In West Mills
For readers of The Twelve Tribes of Hattie and The Turner House, an intimately told story about a woman living by her own rules and the rural community that struggles to understand her.Azalea “Knot” Centre is determined to live life as she pleases. Let the people of West Mills say what they will; the neighbors’ gossip won’t keep Knot from what she loves best: cheap moonshine, nineteenth-century literature, and the company of men. And yet, Knot is starting to learn that her freedom comes at a high price. Alone in her one-room shack, ostracized from her relatives and cut off from her hometown, Knot turns to her neighbor, Otis Lee Loving, in search of some semblance of family and home. Otis Lee is eager to help. A lifelong fixer, Otis Lee is determined to steer his friends and family away from decisions that will cause them heartache and ridicule. After his failed attempt as a teenager to help his older sister, Otis Lee discovers a possible path to redemption in the chaos Knot brings to his doorstep. But while he’s busy trying to fix Knot’s life, Otis Lee finds himself powerless to repair the many troubles within his own family, as the long-buried secrets of his troubled past begin to come to light.Set in an African American community in rural North Carolina from 1941 to 1987, In West Mills is a magnificent, big-hearted small-town story about family, friendship, storytelling, and the redemptive power of love.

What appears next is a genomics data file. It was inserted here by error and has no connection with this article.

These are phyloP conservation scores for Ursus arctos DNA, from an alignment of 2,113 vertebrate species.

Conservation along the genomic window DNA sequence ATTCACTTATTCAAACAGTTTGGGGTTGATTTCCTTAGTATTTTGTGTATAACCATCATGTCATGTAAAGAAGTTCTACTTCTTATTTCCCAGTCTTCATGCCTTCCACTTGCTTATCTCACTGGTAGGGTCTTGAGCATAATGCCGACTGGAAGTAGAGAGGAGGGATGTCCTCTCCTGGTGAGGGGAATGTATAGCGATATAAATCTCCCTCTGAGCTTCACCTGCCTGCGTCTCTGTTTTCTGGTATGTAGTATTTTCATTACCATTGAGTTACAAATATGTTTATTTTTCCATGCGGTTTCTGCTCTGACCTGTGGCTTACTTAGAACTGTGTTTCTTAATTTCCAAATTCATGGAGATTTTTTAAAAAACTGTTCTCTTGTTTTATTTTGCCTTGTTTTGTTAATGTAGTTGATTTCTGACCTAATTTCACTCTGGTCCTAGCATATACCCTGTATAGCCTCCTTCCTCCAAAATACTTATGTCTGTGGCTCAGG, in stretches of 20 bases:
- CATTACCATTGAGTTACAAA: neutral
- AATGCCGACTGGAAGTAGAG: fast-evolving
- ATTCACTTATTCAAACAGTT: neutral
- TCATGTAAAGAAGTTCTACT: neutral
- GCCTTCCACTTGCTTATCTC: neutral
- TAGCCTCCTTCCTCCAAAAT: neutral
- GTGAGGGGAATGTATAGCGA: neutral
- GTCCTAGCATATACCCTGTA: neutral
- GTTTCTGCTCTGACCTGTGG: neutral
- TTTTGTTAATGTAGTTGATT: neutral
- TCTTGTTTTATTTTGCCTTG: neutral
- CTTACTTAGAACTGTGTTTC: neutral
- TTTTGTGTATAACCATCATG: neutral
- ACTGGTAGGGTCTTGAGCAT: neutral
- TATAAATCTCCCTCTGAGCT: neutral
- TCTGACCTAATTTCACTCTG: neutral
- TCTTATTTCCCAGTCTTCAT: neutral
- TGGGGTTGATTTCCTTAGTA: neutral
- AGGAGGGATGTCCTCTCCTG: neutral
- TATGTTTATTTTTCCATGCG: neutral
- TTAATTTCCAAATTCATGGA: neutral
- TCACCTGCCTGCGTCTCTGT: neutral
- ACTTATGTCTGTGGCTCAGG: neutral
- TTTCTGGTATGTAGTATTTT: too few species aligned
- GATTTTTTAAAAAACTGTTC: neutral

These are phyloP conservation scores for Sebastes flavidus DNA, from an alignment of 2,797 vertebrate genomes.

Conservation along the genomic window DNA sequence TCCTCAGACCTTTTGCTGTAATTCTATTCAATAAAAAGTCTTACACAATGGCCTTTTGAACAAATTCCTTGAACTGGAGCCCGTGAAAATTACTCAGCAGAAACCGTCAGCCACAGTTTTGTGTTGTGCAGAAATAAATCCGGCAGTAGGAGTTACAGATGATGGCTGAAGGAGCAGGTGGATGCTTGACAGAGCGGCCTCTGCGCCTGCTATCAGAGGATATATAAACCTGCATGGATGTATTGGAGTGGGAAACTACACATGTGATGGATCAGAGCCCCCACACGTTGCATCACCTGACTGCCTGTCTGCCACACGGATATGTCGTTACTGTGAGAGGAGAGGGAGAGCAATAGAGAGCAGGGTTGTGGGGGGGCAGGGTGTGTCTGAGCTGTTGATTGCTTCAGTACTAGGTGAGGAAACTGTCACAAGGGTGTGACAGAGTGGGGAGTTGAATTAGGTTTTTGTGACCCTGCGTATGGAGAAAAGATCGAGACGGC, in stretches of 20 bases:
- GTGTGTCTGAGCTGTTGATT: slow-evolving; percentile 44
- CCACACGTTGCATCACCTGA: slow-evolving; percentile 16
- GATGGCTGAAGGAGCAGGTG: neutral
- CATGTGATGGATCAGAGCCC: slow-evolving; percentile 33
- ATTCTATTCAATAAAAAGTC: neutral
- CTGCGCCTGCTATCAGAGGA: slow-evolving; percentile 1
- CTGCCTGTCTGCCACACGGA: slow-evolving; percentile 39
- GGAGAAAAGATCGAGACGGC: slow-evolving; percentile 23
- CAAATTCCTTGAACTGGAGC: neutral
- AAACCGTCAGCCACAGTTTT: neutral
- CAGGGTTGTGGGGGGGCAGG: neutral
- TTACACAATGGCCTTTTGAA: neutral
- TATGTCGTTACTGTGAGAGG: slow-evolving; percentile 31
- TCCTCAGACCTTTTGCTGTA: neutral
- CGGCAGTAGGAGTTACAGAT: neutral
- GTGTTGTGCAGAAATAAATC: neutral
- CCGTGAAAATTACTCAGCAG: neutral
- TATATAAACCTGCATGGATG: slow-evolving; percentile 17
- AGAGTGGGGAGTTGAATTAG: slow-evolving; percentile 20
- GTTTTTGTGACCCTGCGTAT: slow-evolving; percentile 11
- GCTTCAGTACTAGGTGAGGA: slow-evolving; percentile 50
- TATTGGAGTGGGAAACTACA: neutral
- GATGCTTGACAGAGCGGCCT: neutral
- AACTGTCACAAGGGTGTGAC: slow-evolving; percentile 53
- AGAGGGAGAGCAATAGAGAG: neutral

In West Mills Details

TitleIn West Mills
Author
LanguageEnglish
ReleaseJun 4th, 2019
PublisherBloomsbury Publishing
ISBN-139781635573404
Rating
GenreHistorical, Historical Fiction, Fiction, Cultural, African American

In West Mills Review

  • Angela M
    January 1, 1970